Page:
It’s Just a Flag

Education, Memory, and Texas in the Civil War

CONFEDERATE FLAG RALLY (Image Credit: AP/Dave Martin)

On March 23rd, 2015 the Supreme Court heard arguments in the case Walker vs. Sons of Confederate Veterans. The question before the court in this case is whether the state of Texas can deny motorists a special state license plate. The group Texas Sons of Confederate Veterans wants the state to grant their request to create a new Specialty License Plate for their group. In Texas there are already numerous organizations that have such plates including animal rescue groups, various universities, and even the Dallas Cowboys. The problem is that this group would like to include the Confederate Battle Flag on their new plate.


[The proposed Specialty Plate for the Texas Sons of Confederate Veterans.]

The controversy and debate surrounding this case brought to mind a recent exchange I had with the administration of a local middle school here in Houston.

While accompanying my stepdaughter to a middle school swim meet back in December, I noticed something disturbing, a Confederate Flag hanging in one of the upstairs classroom windows. It was large and visible from the outside walkway as we entered.


[A Confederate flag hanging in a classroom at a middle school in Houston, December 2014.]

The next day I wrote to the school administration to voice my concerns. I kindly introduced myself, explained my background as both a former Texas public school secondary teacher and a historian of the Civil War era, along with the fact that I found the display inappropriate. Additionally I wrote:

While it may be a matter of free speech for a teacher to own and display this symbol on their private property, it should not be part of their classroom decorations.  For many people, particularly African-American students, this is a symbol of white supremacy, hate, and oppression that they should not be forced to observe on a daily basis in their public school classroom.

I requested that the flag be removed and the teacher asked to explain why it had been displayed in the first place.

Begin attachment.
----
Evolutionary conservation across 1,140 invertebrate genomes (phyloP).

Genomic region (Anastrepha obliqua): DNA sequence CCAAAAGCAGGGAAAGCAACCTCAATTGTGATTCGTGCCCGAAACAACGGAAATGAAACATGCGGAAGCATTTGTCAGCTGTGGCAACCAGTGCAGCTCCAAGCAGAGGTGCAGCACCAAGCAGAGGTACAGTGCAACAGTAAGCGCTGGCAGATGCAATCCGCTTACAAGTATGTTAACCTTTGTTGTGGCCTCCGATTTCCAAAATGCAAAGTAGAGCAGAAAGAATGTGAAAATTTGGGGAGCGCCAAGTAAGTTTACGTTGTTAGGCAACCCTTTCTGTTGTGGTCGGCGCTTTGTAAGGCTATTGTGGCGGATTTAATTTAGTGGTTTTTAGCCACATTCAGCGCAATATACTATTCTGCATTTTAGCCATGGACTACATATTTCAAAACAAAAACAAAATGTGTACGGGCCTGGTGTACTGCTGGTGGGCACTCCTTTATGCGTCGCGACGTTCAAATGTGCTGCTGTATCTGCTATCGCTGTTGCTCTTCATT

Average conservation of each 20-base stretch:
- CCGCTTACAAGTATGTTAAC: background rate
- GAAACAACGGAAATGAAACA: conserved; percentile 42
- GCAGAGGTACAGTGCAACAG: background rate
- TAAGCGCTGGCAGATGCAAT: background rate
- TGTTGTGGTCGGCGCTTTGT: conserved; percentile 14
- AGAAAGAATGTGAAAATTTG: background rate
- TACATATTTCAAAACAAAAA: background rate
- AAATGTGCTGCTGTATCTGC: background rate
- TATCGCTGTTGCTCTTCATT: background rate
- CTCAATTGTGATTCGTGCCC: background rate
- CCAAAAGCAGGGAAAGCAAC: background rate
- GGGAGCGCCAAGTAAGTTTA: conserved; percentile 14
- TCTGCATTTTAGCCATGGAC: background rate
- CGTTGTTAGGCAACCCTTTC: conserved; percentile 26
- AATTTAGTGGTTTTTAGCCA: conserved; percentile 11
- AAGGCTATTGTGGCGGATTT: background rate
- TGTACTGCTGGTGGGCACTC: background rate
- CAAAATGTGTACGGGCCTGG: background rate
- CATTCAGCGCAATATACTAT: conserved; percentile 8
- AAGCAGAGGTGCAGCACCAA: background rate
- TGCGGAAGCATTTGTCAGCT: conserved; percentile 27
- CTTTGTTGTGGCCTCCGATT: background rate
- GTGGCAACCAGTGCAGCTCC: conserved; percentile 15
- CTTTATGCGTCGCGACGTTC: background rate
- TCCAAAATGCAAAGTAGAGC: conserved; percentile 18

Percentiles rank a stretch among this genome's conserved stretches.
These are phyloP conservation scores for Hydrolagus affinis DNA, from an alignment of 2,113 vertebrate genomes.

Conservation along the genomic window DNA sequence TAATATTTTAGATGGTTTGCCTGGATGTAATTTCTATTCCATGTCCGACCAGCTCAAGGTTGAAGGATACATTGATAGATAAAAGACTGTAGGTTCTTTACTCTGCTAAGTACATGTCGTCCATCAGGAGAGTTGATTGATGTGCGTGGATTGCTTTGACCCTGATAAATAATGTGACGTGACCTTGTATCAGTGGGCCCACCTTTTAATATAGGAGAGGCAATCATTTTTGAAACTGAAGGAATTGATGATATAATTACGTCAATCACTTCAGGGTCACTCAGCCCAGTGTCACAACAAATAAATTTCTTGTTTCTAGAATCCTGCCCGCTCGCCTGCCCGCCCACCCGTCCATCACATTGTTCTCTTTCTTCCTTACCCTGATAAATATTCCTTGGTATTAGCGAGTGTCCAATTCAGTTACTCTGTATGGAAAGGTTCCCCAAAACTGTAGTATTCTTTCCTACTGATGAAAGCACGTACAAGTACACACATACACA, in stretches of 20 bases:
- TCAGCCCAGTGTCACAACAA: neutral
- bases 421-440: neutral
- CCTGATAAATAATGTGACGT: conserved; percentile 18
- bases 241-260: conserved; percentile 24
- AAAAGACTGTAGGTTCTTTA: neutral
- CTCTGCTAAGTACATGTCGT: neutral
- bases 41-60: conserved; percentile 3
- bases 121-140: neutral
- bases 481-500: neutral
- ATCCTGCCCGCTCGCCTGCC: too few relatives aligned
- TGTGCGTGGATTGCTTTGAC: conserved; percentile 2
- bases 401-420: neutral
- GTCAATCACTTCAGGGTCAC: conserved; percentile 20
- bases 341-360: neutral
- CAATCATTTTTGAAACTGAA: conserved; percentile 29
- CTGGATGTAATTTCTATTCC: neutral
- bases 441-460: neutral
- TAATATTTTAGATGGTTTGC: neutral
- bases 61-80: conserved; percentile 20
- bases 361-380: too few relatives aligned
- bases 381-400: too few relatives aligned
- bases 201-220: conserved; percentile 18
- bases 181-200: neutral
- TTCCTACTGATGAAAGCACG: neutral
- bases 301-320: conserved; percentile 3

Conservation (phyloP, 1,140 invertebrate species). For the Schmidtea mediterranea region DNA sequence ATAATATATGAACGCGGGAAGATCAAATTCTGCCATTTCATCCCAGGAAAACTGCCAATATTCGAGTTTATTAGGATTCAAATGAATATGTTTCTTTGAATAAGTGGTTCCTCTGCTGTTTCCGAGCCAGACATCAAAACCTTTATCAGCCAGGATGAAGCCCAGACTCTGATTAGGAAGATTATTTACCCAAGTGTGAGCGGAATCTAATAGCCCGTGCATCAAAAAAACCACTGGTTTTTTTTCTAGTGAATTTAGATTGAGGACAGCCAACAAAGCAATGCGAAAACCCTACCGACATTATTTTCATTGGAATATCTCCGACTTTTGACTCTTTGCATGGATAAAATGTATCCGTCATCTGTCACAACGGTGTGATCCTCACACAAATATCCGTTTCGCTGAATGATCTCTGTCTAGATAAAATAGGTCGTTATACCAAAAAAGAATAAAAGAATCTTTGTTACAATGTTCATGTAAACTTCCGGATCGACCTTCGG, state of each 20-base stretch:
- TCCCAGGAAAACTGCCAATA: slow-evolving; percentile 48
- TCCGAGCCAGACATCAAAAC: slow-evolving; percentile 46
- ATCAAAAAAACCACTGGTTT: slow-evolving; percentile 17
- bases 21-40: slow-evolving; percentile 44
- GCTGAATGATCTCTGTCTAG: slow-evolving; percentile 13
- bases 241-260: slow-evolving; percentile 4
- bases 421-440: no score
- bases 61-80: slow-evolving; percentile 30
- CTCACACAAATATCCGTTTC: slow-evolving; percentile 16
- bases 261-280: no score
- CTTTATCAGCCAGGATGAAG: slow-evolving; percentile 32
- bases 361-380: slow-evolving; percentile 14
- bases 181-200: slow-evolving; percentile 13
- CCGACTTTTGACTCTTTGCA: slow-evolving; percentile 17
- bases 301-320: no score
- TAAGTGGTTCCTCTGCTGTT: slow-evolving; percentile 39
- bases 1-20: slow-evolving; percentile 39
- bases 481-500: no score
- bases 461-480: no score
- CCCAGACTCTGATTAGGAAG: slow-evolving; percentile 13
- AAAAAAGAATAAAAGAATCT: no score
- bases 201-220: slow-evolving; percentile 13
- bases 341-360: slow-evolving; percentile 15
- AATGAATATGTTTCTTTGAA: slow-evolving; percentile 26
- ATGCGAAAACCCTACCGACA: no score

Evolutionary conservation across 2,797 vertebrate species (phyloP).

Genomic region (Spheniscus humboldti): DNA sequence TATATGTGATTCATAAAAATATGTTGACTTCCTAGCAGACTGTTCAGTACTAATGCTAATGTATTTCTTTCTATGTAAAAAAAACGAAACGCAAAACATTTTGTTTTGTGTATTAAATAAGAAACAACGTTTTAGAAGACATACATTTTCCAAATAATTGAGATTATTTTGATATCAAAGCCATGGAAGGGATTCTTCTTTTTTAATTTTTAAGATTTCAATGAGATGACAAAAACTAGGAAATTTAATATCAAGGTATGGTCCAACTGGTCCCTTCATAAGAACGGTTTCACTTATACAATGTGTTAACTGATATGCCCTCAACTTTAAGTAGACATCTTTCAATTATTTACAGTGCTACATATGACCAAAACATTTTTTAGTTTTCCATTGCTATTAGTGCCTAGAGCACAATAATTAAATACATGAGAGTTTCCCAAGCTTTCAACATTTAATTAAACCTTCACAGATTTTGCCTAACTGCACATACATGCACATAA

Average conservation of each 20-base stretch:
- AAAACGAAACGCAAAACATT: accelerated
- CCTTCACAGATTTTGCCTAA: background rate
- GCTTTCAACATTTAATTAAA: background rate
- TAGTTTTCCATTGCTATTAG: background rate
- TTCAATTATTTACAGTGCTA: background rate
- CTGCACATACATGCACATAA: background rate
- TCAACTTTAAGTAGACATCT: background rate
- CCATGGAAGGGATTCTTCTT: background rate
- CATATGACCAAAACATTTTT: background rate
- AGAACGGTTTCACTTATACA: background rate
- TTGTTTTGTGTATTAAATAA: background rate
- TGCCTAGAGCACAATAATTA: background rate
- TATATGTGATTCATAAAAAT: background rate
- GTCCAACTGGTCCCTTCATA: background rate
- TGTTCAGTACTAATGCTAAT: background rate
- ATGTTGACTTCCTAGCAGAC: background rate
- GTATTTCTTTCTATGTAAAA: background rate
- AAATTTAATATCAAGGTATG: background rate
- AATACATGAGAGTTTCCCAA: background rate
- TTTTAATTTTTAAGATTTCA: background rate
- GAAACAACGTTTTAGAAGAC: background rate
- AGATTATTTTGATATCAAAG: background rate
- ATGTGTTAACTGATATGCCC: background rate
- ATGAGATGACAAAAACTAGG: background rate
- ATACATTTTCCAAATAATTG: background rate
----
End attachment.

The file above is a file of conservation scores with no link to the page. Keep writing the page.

Several days later I received the following in reply from the principal:

Dr. Benjamins – Many thanks for reaching out.  The flag on display is one of six in our 7th grade Texas History teacher’s classroom…  Each flag represents a sovereign nation that controlled Texas.  As you are aware, the Confederate States of America had sovereignty from 1861-1865, in between stints with the United States of America (1845-1861; 1865-present).  

I certainly acknowledge the sentiments and emotions that the Confederate Flag represents; I am also well-aware and sensitive to the feelings it evokes. It’s important to me, and I’m sure to you as well, to teach America’s history in its fullest sense, which includes the good, bad, and sometimes ugly. The confederacy and what it represents is part of that history as well…

To be honest, I wasn’t surprised that both the principal and the teacher (who is teaching history in a Texas public school) both had their history so wrong. So much of what has previously been taught and continues to be taught about the Civil War throughout the United States is not based on current historical scholarship, but on the myth of the Old South created after the fact.

I took this as an opportunity to educate the principal and teacher with the hope that they might not only remove the flag, but also that they might teach future students an accurate historical narrative about Texas and the Civil War. Clearly, it can be a little confusing because in the short history of the CSA it did have three national flags.


[The 1st National Flag of the Confederate States of America (Nov. 28, 1861-May 1, 1863) [final version with 13 stars]


[Second National Flag (May 1, 1863 – March 4, 1865)]


[Third National Flag (after March 4, 1865)]

In my reply I wrote: